Looking Beneath the Veil

By Jim Pollard

From the Spring 2000 issue of Hopes & Dreams, newsletter of the Illinois Chapter, Huntington's Disease Society of America.

As years go by and Huntington's Disease progresses, it often places a veil over that person you love. He's the same person, but it's often difficult to see him through the veil. Sometimes people who are unfamiliar with him meet him and say hurtful things like "He's a different person" or "He's not the same person that he used to be." But understanding some of the more subtle aspects of HD can help lift that veil. It should come as no surprise that underneath it is the very same person you have known, loved and cared for through the years.

Sometimes weakness and changes in the tone of the muscles in the face give people the appearance of looking bored or disinterested. They may be "smiling inside" but falsely appear to be less than excited about seeing an old friend. When that friend greets him and asks about his family, he may have to wait for an answer and may begin to feel that his friend is not interested in their brief reunion. Sometimes HD makes it difficult to organize your thoughts when you need to answer questions. Just thinking about answering "Everyone is fine and my brother's back home now" may take ten extra seconds. While waiting for those ten seconds to process the answer, his friend may suspect he's not really interested in a conversation. Other aspects of changes in muscle tone, called "dystonia" may suggest lack of interest in interacting with family and friends. Sometimes people lean over, slouch in chairs or keep their heads down. But knowing that these are aspects of HD helps lift the veil to see the person beneath it, as excited as ever to see an old friend!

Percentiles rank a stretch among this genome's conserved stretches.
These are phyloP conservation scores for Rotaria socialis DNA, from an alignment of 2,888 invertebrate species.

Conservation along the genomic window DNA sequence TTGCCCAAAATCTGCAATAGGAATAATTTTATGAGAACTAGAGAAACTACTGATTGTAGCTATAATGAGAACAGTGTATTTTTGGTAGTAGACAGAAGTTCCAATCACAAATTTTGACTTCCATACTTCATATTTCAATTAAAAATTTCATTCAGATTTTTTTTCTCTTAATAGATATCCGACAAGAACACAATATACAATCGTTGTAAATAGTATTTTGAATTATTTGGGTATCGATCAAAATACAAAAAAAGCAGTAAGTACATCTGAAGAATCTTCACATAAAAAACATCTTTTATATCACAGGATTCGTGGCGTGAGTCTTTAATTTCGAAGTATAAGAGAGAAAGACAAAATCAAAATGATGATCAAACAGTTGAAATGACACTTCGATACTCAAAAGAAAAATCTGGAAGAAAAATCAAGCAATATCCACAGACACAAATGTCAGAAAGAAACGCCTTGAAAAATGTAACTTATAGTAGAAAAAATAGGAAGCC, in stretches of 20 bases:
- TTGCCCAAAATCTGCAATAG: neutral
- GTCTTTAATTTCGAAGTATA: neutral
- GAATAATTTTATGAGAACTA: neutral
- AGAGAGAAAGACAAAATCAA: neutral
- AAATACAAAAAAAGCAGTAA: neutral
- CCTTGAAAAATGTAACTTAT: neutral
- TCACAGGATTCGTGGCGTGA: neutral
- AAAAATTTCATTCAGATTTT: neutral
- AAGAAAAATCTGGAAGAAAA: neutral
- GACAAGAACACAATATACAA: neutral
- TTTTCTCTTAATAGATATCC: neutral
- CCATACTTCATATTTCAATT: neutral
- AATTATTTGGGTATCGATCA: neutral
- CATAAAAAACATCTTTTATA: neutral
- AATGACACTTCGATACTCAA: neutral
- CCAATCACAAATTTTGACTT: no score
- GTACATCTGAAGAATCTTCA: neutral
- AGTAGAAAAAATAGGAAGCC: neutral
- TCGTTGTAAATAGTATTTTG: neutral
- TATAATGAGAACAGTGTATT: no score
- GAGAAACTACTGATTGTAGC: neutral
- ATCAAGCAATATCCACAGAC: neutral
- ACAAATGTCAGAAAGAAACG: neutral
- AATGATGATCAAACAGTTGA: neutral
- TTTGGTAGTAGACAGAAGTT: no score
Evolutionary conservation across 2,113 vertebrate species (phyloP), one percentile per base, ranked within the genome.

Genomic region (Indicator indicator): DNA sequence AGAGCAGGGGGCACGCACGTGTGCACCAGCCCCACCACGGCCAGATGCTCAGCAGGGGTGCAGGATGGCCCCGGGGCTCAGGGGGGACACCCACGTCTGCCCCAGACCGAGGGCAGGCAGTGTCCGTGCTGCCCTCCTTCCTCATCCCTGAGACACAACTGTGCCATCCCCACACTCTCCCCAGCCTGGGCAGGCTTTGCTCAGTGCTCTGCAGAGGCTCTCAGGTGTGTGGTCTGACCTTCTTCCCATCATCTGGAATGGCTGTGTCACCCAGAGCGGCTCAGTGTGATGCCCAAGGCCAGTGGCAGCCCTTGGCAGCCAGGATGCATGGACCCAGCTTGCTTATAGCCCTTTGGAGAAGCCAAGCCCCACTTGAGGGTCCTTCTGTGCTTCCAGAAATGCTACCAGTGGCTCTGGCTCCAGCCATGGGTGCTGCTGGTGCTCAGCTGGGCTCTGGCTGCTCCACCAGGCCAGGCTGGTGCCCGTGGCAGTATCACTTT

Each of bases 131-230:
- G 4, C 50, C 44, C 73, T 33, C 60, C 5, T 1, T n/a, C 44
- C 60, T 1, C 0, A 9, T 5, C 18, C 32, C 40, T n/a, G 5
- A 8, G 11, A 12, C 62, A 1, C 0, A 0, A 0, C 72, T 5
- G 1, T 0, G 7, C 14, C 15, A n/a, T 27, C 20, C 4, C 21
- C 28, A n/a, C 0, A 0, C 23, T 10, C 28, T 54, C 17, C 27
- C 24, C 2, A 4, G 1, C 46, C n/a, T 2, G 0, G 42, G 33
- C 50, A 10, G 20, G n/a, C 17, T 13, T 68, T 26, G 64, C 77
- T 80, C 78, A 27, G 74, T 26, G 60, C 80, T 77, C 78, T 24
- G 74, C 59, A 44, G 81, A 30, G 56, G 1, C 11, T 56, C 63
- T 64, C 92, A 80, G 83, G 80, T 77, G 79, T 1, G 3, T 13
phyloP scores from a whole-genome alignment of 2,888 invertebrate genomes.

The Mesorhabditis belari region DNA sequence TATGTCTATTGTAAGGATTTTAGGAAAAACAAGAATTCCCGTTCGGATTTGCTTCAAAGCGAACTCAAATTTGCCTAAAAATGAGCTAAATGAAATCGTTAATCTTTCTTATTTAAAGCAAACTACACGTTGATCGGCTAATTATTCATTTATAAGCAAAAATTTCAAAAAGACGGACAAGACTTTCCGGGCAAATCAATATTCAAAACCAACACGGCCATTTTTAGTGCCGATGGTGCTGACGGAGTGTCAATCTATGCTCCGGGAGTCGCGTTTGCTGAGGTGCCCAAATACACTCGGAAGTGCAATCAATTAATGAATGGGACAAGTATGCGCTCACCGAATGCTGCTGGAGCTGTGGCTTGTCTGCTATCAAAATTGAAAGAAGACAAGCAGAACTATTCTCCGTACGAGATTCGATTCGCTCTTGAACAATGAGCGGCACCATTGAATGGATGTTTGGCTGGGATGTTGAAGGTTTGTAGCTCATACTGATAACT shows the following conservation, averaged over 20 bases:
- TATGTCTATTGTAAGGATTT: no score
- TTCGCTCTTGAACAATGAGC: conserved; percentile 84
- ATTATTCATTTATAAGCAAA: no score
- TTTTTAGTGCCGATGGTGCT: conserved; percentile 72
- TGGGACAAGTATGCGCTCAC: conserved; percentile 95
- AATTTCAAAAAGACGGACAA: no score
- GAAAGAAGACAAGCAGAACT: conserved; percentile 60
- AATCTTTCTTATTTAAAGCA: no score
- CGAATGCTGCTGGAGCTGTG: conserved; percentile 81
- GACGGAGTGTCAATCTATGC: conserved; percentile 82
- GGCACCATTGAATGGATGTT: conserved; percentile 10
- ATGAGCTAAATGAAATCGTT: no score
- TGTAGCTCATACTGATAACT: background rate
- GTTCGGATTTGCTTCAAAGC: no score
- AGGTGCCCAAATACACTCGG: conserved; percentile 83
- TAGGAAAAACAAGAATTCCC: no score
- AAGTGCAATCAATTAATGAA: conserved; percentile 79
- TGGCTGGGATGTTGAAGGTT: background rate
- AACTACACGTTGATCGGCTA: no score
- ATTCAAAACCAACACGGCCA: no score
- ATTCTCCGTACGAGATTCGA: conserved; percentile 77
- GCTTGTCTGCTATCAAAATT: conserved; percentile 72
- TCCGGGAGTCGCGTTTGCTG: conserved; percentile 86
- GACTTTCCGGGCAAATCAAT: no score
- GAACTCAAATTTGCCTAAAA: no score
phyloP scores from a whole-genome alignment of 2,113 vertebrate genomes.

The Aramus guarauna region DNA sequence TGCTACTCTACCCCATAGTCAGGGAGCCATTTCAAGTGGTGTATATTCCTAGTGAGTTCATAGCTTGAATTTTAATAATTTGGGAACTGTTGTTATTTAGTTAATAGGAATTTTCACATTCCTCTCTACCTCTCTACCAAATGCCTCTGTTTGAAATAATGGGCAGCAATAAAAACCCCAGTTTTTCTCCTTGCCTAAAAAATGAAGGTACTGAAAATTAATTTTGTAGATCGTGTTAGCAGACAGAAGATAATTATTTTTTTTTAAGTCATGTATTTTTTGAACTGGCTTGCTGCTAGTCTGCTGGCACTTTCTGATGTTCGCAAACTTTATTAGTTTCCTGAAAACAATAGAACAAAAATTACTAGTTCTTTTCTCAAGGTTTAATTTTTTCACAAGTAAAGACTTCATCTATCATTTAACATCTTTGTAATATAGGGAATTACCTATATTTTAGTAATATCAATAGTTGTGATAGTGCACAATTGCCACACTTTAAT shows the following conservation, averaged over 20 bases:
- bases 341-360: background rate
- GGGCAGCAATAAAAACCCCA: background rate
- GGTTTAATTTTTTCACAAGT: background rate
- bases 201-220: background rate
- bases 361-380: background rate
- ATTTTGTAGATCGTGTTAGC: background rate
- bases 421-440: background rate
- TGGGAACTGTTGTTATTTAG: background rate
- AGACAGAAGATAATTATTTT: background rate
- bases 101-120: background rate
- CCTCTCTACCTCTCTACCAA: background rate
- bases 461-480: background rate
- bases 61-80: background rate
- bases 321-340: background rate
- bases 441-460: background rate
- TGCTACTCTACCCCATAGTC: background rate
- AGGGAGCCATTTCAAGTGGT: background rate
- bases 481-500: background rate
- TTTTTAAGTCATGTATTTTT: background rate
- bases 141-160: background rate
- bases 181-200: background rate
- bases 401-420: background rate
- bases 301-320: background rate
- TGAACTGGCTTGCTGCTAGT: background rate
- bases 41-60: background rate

An impatient family member, one who is insisting on our individual attention, can be very annoying. In fact, it's very irritating when you count on him to understand how busy you are but he still insists that you stop what you're doing to attend to him. Can't he see that the baby's crying, there's a roast in the oven and the phone is ringing? Huntington's Disease can certainly make one appear selfish, demanding and egocentric. But make no mistake; this is another veil concealing the person you know as usually generous or selfless. Difficulty controlling impulses and inhibiting the expression of feelings, especially negative ones directed at you, can create a very demanding, imposing figure. For reasons related to the damage to certain cells in the brain, many people with HD just can't wait...for anything! Understanding that this impatience is based on a neurologic condition and is not a character flaw helps to see through the veil. It may not make it any easier to deal with the unreasonable demands, but it makes it more difficult for us to blame the person under the veil and easier to blame HD.

Other aspects of HD tempt us to make negative presumptions about people with Huntington's. Fatigue can make people appear lazy, disinterested or irritable. Difficulty controlling movements can make one look drunk, or worse, aggressive. In some instances speech takes on a loud, explosive quality that makes one appear angry. In others, depression is misleadingly veiled by outbursts of anger. All these aspects combine to weave a veil that conceals the person you know so well and love so much. Understanding and teaching others about HD allows us to lift the veil, remove the mask and see their real face once again. As the Beatles sang, "Look into my eyes now, tell me what you see! It should come as no surprise, what you see is me!"

Created and maintained by Renette Davis. Send comments to Renette by clicking here.

Created: July 4, 2000
Last updated: Dec. 4, 2010